After several weeks dealing with triple-digit temperatures and a couple of hot, humid days back here in Vermont as I mowed our cow pasture aka lawn and bush-hogged our woods trails, it was great to strap the boat on Mary’s newly inspected car and head out early this morning with the air temperature 60. I was on the water before 6:30 and had the reservoir to myself.
As I drove in, I saw a mama Mallard and her crew foraging along the shoreline. I launched the boat, paddled easily over towards them as she drew them into the lake, and listened to her cluck to them as I drifted, shooting with the long lens, and they motored on. I left them to enjoy the rest of their morning.
Being a weekend, the highway noise was nothing and I just moved easily along with no ear buds, FitBit, or other distractions other than the birding gear. It was very refreshing, physically and mentally, and I listened to the Belted Kingfishers, the Common Yellowthroats, the Veery, some Cedar Waxwings, and a couple of flycatchers, just poking along on a cool misty Vermont summer morning.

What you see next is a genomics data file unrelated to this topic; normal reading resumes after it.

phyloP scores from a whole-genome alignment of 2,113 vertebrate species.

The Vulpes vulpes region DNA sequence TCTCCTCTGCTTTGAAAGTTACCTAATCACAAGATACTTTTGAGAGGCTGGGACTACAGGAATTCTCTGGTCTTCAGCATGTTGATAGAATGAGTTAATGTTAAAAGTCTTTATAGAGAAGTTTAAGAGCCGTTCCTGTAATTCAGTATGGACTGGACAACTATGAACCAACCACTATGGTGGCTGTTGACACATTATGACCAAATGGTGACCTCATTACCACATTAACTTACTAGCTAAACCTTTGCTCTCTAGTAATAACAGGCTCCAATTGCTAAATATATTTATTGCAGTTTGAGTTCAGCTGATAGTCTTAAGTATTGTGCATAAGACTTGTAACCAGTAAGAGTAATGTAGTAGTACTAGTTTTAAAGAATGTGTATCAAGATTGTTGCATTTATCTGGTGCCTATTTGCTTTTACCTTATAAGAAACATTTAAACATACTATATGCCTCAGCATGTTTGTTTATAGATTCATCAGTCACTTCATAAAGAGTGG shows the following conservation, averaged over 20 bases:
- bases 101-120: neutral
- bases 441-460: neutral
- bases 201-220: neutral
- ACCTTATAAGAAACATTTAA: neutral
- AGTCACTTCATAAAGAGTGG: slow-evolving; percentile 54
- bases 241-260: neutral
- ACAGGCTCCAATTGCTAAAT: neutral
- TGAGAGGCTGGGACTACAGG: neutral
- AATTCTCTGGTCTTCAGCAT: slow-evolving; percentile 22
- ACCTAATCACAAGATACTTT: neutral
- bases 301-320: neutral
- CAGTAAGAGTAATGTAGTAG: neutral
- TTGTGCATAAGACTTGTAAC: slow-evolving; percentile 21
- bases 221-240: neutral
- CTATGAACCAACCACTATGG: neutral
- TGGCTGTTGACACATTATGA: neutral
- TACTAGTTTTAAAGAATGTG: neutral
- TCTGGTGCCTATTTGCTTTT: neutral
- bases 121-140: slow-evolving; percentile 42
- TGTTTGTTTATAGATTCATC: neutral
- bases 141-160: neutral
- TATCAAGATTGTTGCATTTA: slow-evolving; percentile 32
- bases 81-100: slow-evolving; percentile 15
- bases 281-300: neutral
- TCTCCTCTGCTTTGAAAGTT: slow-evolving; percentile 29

The lighting was terrible for photography and I was rusty. I spooked several birds when I brought the camera up too fast, and missed others trying to control the boat speed and direction and doing neither well. It wasn’t a big deal – but I remembered that much of my birding in the last few months has been at preserves and locations where the birds seem more used to people, and tend to sit a little more still.
There was an Osprey perched right over the reservoir on a craggy dead tree who seemed quite uninterested in me. The camera shots were not ready for prime time. The water level was higher than it often is this time of year and so I could cover some areas that are normally mudflats.
The inlet to the reservoir is the North Branch of the Winooski and it offers a short stretch of quiet paddling with ledges, overhanging trees, and on this occasion, a family of beavers. They were very active and I was on their turf and they let me know. I felt comfortable but they were very close, as you can see here.
Four Great Blue Herons, probably this year’s youngsters, accompanied me part of the way back, squawking to one another all the way. The boat handled well — it felt good to get a little upper body workout — and Penny had slept after her morning walk and breakfast and was ready for the next item on the day’s agenda when I got home. The next project turned out to be to remove the hundreds of baked-on bugs 0n the Airstream Interstate that I picked up in the 12,000 miles I’ve put on it since April. But I was in a good mood from the lovely paddle and it went well. Now to get some better early morning light for photography.